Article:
Once you've shifted your drawing, tape it so it doesn't move. You're now ready to tackle the final part of the drawing.
You're going to trace the outer shape that you previously traced, but only when it's outside of the lettering. Every time your line meets the lettering, you'll need to stop and start again when it ends. Obviously, if you're inside a closed shape of one of your letters (e.g.: the counter of an "O", the shoulder of a "P", the bowl on an "A", etc.), you're allowed to draw. The outer shape should simply not mess up the existing lettering, only touch its limits.
When it's finished, you can remove the page that's below. You won't need it anymore. If everything went well, you have your lettering and a shifted tracing of its outer shape. That's perfect.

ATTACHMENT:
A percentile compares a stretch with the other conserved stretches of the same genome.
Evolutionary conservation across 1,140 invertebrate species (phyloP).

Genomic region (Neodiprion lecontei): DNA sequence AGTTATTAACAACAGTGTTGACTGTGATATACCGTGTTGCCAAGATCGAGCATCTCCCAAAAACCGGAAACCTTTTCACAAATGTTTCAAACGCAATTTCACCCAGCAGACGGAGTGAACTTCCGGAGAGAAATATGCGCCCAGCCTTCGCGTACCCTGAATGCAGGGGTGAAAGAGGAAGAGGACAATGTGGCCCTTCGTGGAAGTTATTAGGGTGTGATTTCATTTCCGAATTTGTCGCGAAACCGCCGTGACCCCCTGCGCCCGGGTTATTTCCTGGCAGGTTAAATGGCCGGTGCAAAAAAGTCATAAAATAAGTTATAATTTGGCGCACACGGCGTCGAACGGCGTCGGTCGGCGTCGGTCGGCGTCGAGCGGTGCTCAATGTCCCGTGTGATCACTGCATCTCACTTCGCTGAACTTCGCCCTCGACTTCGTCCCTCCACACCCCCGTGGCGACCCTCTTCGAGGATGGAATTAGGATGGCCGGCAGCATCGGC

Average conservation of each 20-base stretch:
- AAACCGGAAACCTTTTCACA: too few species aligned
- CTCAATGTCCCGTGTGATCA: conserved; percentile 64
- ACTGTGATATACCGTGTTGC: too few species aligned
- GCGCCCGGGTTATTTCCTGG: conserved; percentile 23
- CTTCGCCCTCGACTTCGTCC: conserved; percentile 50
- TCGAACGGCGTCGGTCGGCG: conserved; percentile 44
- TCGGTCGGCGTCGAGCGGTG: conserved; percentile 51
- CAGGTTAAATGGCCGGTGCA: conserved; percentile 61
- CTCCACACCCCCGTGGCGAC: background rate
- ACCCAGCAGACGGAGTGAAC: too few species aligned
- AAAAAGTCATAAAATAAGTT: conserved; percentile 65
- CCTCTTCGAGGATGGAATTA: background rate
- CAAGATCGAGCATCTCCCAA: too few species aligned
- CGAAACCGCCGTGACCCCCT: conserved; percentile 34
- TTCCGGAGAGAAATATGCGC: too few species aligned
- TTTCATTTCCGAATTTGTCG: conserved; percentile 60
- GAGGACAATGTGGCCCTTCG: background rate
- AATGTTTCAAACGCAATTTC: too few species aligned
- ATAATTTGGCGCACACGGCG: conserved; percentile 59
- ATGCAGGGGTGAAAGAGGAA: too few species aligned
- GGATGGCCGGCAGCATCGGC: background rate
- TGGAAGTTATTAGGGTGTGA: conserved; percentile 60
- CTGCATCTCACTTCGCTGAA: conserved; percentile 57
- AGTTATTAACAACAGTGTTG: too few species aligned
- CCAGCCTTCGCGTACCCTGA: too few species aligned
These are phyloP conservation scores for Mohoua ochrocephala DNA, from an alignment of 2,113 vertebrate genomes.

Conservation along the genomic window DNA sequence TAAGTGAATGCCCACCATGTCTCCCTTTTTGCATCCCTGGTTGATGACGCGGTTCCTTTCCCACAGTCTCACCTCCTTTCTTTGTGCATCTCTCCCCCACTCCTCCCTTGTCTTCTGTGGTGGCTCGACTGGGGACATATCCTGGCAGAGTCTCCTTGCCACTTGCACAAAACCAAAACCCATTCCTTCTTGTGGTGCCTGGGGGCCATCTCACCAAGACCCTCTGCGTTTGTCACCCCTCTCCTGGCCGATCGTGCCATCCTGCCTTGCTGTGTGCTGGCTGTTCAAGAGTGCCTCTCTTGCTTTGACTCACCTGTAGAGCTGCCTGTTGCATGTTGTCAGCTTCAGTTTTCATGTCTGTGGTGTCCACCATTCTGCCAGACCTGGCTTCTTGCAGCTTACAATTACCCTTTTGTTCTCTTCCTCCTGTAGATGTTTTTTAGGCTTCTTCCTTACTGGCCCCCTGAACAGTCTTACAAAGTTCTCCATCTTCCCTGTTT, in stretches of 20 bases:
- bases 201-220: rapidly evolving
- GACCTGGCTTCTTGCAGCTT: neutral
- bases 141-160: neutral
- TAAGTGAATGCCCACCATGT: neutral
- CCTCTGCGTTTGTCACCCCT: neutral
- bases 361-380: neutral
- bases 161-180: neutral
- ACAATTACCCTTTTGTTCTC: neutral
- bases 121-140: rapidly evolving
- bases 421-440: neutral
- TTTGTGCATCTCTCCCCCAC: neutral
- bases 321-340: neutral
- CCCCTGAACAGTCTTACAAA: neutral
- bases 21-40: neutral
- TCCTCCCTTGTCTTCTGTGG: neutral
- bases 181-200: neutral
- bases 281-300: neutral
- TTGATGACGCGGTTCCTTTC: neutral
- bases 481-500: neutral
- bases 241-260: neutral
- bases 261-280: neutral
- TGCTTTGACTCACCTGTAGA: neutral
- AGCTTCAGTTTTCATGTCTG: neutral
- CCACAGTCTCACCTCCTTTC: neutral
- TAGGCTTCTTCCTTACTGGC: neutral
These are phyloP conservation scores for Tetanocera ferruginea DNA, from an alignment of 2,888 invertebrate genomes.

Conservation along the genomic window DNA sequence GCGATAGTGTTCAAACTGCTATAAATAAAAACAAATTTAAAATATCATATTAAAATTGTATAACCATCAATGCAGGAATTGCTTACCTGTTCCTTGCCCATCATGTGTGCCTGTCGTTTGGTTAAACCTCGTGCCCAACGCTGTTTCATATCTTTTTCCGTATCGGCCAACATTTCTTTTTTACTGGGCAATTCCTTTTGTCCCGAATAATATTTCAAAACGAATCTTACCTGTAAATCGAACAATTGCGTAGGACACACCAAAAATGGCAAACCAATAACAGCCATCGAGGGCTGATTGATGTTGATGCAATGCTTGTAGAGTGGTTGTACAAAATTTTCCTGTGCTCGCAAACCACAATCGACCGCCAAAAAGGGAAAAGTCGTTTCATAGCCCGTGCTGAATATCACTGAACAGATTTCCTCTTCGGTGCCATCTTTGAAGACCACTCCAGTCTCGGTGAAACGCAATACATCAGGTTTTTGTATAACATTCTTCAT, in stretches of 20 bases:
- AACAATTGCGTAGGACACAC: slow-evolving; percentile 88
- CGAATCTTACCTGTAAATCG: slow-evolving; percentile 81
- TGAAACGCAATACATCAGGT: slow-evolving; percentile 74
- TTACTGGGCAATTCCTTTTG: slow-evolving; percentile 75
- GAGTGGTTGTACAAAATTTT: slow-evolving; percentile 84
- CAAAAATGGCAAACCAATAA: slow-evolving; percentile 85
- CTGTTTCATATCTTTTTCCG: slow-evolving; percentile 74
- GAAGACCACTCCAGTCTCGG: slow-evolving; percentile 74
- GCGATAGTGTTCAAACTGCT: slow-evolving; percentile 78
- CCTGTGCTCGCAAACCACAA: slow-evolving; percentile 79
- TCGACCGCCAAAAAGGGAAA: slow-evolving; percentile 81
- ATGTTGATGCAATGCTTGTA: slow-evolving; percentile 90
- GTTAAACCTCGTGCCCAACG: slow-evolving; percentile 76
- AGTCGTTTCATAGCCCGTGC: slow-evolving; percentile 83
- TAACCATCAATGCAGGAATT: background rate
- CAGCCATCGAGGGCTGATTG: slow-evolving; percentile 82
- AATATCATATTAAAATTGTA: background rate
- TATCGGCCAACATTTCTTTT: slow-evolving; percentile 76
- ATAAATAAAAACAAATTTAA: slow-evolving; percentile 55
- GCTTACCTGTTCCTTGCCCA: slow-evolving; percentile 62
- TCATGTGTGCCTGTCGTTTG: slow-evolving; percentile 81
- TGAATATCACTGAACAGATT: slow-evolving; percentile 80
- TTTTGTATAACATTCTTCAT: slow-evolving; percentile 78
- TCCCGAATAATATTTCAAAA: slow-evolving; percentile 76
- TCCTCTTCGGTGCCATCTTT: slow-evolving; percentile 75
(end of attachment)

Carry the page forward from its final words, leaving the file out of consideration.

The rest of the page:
Do you remember when you were a kid and you learnt how to draw a 3-dimensional cube? I'm sure you remember this mind-blowing little trick:
See what's happening when we're done tracing the two shifted shapes? We're linking angles together. Well, that's exactly what we're going to do next.
You'll need to scan you drawing and check for opportunities to "close" the piece by linking angles. It's going to be trickier than with a cube though. Take a look at the image below:
As you can see, we're applying the same rule than when we traced the outline: when we meet the lettering, we stop.
Drop shadows have a much more powerful effect when they're in a different color than the lettering. With my Fight Club piece, I've made the stroke and the shadow black, and kept the lettering white. It creates a strong, sticker-looking effect on a white background that really pops out of the page.